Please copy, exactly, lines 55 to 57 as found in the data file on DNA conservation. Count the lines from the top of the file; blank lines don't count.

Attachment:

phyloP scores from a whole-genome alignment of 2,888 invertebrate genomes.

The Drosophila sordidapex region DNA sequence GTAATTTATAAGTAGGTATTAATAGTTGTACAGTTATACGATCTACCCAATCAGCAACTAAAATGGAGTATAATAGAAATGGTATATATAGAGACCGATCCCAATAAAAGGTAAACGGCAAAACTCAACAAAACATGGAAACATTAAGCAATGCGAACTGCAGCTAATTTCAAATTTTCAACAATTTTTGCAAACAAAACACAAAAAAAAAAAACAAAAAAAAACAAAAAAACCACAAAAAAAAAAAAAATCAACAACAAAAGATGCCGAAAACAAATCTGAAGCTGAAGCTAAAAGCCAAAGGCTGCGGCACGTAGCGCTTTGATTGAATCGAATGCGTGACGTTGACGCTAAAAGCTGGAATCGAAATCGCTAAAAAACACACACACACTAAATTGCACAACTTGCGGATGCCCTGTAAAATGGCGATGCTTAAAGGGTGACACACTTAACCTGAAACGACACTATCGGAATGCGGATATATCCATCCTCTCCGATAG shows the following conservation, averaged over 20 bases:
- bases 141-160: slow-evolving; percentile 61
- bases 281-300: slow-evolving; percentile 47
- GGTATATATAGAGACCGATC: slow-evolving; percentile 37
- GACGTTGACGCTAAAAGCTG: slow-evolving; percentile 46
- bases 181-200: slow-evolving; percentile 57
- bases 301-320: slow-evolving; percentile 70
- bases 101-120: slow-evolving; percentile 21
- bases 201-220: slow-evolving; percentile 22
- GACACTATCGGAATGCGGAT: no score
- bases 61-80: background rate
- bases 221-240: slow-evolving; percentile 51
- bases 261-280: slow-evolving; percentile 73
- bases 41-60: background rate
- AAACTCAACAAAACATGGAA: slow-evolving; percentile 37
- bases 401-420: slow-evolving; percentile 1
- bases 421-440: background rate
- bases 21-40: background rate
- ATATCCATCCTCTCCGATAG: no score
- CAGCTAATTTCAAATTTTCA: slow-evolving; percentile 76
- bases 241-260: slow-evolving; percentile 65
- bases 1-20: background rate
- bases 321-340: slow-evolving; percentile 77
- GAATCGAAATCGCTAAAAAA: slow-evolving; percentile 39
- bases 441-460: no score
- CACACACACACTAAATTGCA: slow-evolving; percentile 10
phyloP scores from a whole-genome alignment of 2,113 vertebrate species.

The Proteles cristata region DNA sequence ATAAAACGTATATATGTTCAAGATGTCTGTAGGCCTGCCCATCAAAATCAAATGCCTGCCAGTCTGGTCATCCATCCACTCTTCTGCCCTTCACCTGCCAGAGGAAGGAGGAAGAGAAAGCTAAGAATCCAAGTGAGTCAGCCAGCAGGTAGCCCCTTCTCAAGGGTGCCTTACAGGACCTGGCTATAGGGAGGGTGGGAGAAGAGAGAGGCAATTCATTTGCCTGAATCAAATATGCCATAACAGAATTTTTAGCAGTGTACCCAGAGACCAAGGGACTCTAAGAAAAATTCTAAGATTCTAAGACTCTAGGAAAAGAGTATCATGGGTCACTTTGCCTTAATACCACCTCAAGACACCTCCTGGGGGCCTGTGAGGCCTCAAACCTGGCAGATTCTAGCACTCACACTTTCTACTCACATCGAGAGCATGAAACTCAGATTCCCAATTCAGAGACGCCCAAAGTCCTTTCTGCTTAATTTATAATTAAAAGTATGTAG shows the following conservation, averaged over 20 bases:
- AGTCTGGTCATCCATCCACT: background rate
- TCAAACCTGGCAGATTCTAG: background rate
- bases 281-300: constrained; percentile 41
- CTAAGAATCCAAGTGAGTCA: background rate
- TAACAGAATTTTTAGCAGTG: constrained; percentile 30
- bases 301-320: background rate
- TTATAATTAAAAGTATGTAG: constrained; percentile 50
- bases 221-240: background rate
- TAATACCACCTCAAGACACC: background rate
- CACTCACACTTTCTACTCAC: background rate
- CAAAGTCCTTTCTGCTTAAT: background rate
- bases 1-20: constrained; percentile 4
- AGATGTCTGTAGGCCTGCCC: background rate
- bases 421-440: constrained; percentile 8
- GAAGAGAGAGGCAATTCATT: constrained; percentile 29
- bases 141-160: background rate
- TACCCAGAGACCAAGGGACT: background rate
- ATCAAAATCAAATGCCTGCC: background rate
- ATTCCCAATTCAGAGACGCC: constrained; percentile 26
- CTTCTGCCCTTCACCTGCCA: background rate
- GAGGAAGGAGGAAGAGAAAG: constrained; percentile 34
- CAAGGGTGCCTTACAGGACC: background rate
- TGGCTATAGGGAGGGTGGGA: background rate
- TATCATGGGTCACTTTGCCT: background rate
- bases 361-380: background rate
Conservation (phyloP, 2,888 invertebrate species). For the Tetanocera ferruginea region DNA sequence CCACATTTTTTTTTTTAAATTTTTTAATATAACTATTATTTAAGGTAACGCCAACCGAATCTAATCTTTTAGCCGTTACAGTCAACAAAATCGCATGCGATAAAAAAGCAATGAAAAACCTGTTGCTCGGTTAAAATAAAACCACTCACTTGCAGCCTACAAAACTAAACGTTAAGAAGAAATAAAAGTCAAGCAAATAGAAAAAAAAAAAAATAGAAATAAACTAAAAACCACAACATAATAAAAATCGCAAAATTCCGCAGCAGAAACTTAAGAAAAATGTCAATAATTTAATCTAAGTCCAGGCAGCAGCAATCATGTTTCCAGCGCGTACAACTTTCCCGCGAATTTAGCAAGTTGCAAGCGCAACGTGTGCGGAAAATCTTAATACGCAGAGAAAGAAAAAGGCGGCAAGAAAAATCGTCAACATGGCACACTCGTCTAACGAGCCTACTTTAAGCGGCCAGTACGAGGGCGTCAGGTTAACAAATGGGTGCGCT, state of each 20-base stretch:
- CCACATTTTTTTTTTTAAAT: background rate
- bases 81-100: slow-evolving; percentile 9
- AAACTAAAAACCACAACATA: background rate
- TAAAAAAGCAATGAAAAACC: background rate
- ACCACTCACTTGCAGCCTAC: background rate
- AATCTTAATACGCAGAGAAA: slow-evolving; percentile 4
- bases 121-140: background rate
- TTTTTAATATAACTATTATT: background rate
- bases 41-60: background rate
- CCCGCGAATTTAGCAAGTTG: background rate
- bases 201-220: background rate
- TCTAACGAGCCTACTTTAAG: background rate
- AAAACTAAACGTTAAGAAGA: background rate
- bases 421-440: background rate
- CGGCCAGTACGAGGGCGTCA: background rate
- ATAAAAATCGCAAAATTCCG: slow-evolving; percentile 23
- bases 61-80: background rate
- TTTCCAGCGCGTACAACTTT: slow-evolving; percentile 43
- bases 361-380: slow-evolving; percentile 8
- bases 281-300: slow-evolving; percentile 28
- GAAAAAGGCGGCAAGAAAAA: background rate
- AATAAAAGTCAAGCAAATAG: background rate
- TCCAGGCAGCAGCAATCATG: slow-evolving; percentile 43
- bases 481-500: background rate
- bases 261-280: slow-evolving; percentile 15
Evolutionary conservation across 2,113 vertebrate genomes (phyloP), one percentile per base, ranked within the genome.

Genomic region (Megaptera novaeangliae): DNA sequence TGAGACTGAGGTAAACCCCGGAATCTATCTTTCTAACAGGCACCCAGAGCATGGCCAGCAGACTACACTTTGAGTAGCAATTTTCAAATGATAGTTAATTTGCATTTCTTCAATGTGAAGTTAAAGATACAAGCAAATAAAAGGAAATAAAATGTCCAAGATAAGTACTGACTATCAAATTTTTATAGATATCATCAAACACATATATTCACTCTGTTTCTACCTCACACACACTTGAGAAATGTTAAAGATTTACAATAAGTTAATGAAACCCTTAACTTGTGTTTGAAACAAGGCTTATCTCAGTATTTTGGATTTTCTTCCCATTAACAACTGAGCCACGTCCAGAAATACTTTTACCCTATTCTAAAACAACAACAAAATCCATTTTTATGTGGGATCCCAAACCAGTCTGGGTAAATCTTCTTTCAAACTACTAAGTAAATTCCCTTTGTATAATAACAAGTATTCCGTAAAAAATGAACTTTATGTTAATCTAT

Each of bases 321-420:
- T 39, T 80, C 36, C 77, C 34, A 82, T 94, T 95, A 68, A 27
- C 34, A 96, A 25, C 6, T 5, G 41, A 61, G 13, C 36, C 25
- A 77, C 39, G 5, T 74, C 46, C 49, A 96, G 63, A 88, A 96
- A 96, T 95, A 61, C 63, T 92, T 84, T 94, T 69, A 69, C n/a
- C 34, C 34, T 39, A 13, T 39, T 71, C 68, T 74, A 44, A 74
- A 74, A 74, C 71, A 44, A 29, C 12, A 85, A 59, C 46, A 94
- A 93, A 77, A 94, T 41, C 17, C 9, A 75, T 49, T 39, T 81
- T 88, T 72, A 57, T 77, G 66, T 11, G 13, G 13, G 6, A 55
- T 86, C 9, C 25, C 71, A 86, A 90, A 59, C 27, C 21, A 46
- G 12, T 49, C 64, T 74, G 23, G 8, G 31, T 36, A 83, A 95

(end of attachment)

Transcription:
Conservation (phyloP, 2,888 invertebrate species). For the Tetanocera ferruginea region DNA sequence CCACATTTTTTTTTTTAAATTTTTTAATATAACTATTATTTAAGGTAACGCCAACCGAATCTAATCTTTTAGCCGTTACAGTCAACAAAATCGCATGCGATAAAAAAGCAATGAAAAACCTGTTGCTCGGTTAAAATAAAACCACTCACTTGCAGCCTACAAAACTAAACGTTAAGAAGAAATAAAAGTCAAGCAAATAGAAAAAAAAAAAAATAGAAATAAACTAAAAACCACAACATAATAAAAATCGCAAAATTCCGCAGCAGAAACTTAAGAAAAATGTCAATAATTTAATCTAAGTCCAGGCAGCAGCAATCATGTTTCCAGCGCGTACAACTTTCCCGCGAATTTAGCAAGTTGCAAGCGCAACGTGTGCGGAAAATCTTAATACGCAGAGAAAGAAAAAGGCGGCAAGAAAAATCGTCAACATGGCACACTCGTCTAACGAGCCTACTTTAAGCGGCCAGTACGAGGGCGTCAGGTTAACAAATGGGTGCGCT, state of each 20-base stretch:
- CCACATTTTTTTTTTTAAAT: background rate
- bases 81-100: slow-evolving; percentile 9